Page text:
A brutal, multi-year drought brought on by climate change is taking its toll on the mental health of Australia’s farmers, just as it has in India, leading to higher suicide rates as farm incomes and the communities that depend on them suffer.
“A University of California at Berkeley study two years ago claimed  that droughts drove about 60,000 Indian farmers to suicide over a period of 30 years,” the Washington Post reports. “Now, Australia’s predicament suggests that drought-related mental health problems can also beset a country whose universal health care system is widely hailed as one of the world’s best.”
The Post adds that, “increasingly, those seeking help for such problems in drought-hit communities here are not just the farmers, but the local shop owners, truck drivers, chefs, and others who are also eventually hurt by the slowing of regional economies.”
Like this story? Subscribe to The Energy Mix and never miss an edition of our free e-digest.
A map accompanying the story shows the drastic reduction in rainfall across parts of Australia between 1999 and 2018. The Post begins its coverage in Elong Elong, a community of 100 about 365 kilometres north of Sydney, where people recently had to line up on a record-hot summer day to receive government aid through a Catholic charity.
“Australia’s farmers are known for their resilience and business savvy, and many are still turning a profit,” the Post states. “But thousands of others face the same issues as Elong Elong’s tightknit populace. Some here have talked about moving away,” while others—the friends and neighbours that local volunteer Louise Hennessy worries about the most—have just withdrawn from community life.
“Local health authorities, meanwhile, say they have recorded a surge in depression and other mental health problems, as well as an uptick in alcoholism—trends observed in drought-stricken regions across Australia and elsewhere.”
“Crisis isn’t the word we use,” said Camilla Kenny, a government mental health worker based in the city of Dubbo, about 30 kilometres from Elong Elong. “We keep saying it’s a marathon.”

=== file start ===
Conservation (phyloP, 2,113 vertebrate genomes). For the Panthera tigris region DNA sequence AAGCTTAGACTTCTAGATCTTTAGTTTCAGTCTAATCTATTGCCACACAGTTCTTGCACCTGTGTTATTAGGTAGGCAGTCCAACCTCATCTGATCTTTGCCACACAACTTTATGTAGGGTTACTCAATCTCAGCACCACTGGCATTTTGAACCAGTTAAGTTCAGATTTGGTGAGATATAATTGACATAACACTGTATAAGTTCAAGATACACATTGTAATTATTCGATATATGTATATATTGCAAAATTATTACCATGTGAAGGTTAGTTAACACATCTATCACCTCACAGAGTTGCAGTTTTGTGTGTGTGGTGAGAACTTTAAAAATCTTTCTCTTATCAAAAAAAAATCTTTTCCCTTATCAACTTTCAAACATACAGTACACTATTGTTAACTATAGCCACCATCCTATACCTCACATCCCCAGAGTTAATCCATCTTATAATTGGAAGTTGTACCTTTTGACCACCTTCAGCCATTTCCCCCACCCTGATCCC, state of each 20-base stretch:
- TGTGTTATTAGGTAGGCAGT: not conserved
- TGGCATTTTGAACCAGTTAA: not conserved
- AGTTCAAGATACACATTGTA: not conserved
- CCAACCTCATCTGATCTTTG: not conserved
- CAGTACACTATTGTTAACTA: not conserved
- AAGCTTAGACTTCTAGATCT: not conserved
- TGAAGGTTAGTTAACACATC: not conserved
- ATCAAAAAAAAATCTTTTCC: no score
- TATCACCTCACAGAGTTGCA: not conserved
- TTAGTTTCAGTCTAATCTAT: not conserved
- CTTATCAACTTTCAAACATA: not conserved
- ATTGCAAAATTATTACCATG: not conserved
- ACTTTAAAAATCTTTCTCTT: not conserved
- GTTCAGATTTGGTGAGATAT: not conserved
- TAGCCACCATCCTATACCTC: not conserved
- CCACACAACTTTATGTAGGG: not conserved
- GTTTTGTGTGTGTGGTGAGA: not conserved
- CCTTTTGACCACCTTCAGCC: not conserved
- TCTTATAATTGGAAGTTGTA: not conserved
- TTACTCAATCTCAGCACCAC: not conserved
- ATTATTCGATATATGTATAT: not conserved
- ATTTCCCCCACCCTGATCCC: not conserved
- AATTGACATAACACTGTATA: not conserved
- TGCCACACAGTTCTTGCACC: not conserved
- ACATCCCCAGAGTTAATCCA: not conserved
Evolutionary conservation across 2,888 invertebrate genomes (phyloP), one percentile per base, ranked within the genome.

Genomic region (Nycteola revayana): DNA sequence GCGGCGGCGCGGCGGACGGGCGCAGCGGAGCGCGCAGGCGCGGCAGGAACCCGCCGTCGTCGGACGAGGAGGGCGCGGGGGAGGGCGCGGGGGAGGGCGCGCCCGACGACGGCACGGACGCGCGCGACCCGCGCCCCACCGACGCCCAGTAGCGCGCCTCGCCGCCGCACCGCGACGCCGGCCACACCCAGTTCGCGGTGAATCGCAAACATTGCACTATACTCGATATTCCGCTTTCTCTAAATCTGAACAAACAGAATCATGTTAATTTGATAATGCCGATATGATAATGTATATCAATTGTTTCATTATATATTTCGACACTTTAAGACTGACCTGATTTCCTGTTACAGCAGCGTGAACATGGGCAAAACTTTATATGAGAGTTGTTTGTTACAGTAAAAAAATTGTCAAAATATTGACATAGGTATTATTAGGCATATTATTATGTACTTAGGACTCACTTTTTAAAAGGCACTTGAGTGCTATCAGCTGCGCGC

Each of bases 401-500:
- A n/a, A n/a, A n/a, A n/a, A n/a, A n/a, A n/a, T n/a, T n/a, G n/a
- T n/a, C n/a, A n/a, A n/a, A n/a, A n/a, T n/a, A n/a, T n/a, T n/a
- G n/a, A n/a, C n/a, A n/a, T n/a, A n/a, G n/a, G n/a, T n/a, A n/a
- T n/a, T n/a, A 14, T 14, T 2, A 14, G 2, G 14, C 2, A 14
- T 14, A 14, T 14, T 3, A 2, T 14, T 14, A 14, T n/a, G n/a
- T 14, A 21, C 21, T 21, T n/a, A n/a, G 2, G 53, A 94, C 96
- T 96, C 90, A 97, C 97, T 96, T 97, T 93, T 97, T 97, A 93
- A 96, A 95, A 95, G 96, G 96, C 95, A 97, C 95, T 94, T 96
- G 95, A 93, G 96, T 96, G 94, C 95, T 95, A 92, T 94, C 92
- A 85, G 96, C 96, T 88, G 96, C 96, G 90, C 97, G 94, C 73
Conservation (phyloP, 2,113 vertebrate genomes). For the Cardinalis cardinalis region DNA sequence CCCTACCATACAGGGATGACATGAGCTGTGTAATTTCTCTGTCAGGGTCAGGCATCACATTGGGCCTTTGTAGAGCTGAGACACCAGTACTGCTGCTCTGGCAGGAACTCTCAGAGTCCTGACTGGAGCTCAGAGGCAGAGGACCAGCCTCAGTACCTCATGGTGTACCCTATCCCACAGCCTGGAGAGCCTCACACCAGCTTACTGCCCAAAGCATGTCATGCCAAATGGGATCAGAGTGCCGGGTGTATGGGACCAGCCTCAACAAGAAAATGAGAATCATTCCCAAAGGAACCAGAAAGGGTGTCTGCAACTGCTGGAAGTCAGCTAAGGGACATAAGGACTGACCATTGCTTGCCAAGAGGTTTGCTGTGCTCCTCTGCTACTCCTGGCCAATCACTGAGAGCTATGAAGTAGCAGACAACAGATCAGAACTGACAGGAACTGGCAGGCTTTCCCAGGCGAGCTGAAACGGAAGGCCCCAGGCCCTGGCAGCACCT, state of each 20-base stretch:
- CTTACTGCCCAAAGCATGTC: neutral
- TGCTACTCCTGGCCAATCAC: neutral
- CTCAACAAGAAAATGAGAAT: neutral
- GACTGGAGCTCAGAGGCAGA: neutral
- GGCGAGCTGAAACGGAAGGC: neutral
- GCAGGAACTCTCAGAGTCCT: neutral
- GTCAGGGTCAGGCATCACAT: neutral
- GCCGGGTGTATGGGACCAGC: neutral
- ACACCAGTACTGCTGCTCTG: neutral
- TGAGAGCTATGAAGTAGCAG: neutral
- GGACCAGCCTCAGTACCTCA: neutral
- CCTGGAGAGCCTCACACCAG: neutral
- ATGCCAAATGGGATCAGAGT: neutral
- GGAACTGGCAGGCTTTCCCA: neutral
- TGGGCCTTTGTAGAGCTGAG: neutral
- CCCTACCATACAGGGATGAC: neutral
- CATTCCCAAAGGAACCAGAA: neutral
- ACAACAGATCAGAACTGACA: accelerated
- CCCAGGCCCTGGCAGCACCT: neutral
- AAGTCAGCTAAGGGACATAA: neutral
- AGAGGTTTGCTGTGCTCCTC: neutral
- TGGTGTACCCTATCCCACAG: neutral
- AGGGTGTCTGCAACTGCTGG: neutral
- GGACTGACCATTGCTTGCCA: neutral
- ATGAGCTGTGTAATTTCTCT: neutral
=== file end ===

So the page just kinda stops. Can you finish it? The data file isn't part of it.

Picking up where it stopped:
Yet the country’s epically unstable  and unresponsive  conservative government has refused to reduce emissions or acknowledge the climate crisis, even though “its own research institutes warn that Australia will be among the nations most severely affected by climate change,” the Post writes. “So far, droughts and floods are only two of many reasons some Australian farmers struggle: The others include tariffs and currency fluctuations. But the impact of global warming is expected to intensify in coming decades.”
Australia has warmed by 1.0°C over the last century, and “unless emissions are drastically reduced, scientists say, extreme temperature events that now occur about every 20 years could strike almost annually by the end of the century. More devastating floods combined with longer droughts will turn yet more fertile land barren. For Australia’s rural mental health professionals, that makes their work a marathon that may never end.”
“What’s frightening is that the things people have been doing for centuries in times of drought, including cutting spending—those solutions are starting to crack after a certain period of time,” said Royal Melbourne Institute of Technology resilience researcher Lauren Rickards.
Another recent Post article points to food production as a key piece of the climate crisis that extends around the world—and is now shifting from developing to more developed economies. In the Blue Ridge Mountains of Appalachia, growing fruit trees “has always been a high-wire act as peaches, plums, apples, and pears race to flower in early spring while dodging a killing frost,” writes  gardening reporter Adrian Higgins. “But researchers across the United States say the milder winters of a changing climate are inducing earlier flowering of temperate tree fruits, exposing the blooms and nascent fruit to increasingly erratic frosts, hail, and other adverse weather.”
Consumers aren’t seeing the collapse yet, as food distributors balance a collapse in one area with a bumper crop from elsewhere. “But unless breeders can produce more climate-resilient varieties, fruit-growing regions of the United States will be seriously disrupted by future warming scenarios, scientists say.”
“The consumer will begin to know it’s happening in the coming 10 to 20 years,” said University of California plant physiologist and farm advisor Katherine Jarvis-Shean.
While plant breeders are hard at work on new varieties, “even the problem-solvers are having problems,” the Post adds. Last year, a team at the U.S. Department of Agriculture (USDA)’s Appalachian Fruit Research Station in West Virginia “were able to conduct the controlled pollination they needed to keep their breeding program going. However, in each of the preceding four years, freezes killed virtually all the blossoms and brought years of hybridization work to a halt. As a backup, they moved some of their breeding stock to a commercial nursery in Adams County, PA, where the season is later.”
Now, the plant breeders are hoping for a frost-free April.
It isn’t that spring blossom freezes never happened in the past, explained USDA researcher Mark Demuth. “But to have it happen in back-to-back-to-back years, it’s never happened before in the 23 years I’ve been doing this here. To lose four years in a row? Yeah, heartbreaking.”